Halla Hannesdottir is currently the Resident Armchair Artist at The Beaney in Canterbury. 

This week I´d like to share with you some of my drawings of chairs and furniture pieces that I have been sketching during my residency at the Beaney. Some of them are drawn as possible collectors pieces to use for display, others have their own little quirks inspired by some of the miniature furniture pieces found in the Materials and Masters room.

These drawings are a part of an ongoing series entitled Chairful – a collection of sketches of cheerful, quirky and imaginative chairs. I started using chairs as a means of exploring sentimental attachment towards objects. A chair can incorporate a collector into the same space as his or her objects of affection – a way in which a collector can sit amongst and engage with his or her collection.

 Chairful_2 copy

World of miniature

The miniatures and the dollhouse pieces have totally consumed me in my last few visits to the Beaney. As I´ve mentioned I am really interested in emotional attachment towards objects and I like to imagine how precious these items used to be to someone. It´s so curious to think which pieces were played with and used as toys, or if some of them served more as a cherished collection on display.

I also wonder about the functionality of the pieces on display – the furniture pieces that served their purpose as toys have to have functioning drawers and openable cabinets whereas some pieces are purely decorative and have been glued shut.


Collection within a collection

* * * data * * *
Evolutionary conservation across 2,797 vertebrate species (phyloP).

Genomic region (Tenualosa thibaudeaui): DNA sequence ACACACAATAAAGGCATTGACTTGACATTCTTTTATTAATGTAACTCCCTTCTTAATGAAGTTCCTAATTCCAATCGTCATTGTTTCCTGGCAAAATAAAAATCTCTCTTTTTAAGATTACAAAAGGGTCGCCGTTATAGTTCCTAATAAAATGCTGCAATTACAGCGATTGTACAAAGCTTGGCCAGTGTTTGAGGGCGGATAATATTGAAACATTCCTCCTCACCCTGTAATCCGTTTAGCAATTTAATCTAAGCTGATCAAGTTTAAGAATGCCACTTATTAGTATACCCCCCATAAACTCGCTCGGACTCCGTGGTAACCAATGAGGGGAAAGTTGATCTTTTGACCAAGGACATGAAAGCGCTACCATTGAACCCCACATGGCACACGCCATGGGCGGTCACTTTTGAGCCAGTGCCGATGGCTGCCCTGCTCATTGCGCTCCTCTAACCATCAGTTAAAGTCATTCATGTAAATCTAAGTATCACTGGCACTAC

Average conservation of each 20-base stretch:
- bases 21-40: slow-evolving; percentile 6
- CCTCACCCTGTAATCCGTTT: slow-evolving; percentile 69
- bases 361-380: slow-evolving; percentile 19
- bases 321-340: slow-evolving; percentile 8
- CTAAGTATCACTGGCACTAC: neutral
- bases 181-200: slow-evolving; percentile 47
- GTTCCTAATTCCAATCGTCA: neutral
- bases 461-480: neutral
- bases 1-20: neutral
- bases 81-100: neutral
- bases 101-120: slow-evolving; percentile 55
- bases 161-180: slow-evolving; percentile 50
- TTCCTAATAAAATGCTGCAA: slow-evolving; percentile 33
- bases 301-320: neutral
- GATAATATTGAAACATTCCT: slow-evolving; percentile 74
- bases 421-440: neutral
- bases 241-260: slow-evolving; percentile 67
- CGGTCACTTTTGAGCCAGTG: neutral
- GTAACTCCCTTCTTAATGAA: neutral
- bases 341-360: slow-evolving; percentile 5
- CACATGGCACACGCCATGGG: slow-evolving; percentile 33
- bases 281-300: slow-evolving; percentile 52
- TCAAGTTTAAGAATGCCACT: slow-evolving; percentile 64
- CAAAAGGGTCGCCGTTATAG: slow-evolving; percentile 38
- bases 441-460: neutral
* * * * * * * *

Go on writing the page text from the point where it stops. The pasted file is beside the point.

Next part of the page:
As I mentioned in my last post the items within the Beaney along with the miniature are the pieces and displays within the curiosity cabinet. So I was thrilled to spot a few miniature collectors cabinets within the dollhouse collections – one displayed a collection of rocks, another a collection of statues. This inspired me to develop a few Chairful sketches which incorporate a collection.

The beauty of the miniature furniture, I think, is that you can set your mind free and imagine all sorts of scenarios and functions because the end result doesn’t need to be too practically thought out. Which is why I think the Chairful drawings are well suited to developing a collection of miniature  models – their practicality can be tested within the magical and imaginative world of the miniature. So on the next blog I´ll be sharing some of the Chairful sketches in 3D!

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Artefacts in exhibition case The Beaney Museum

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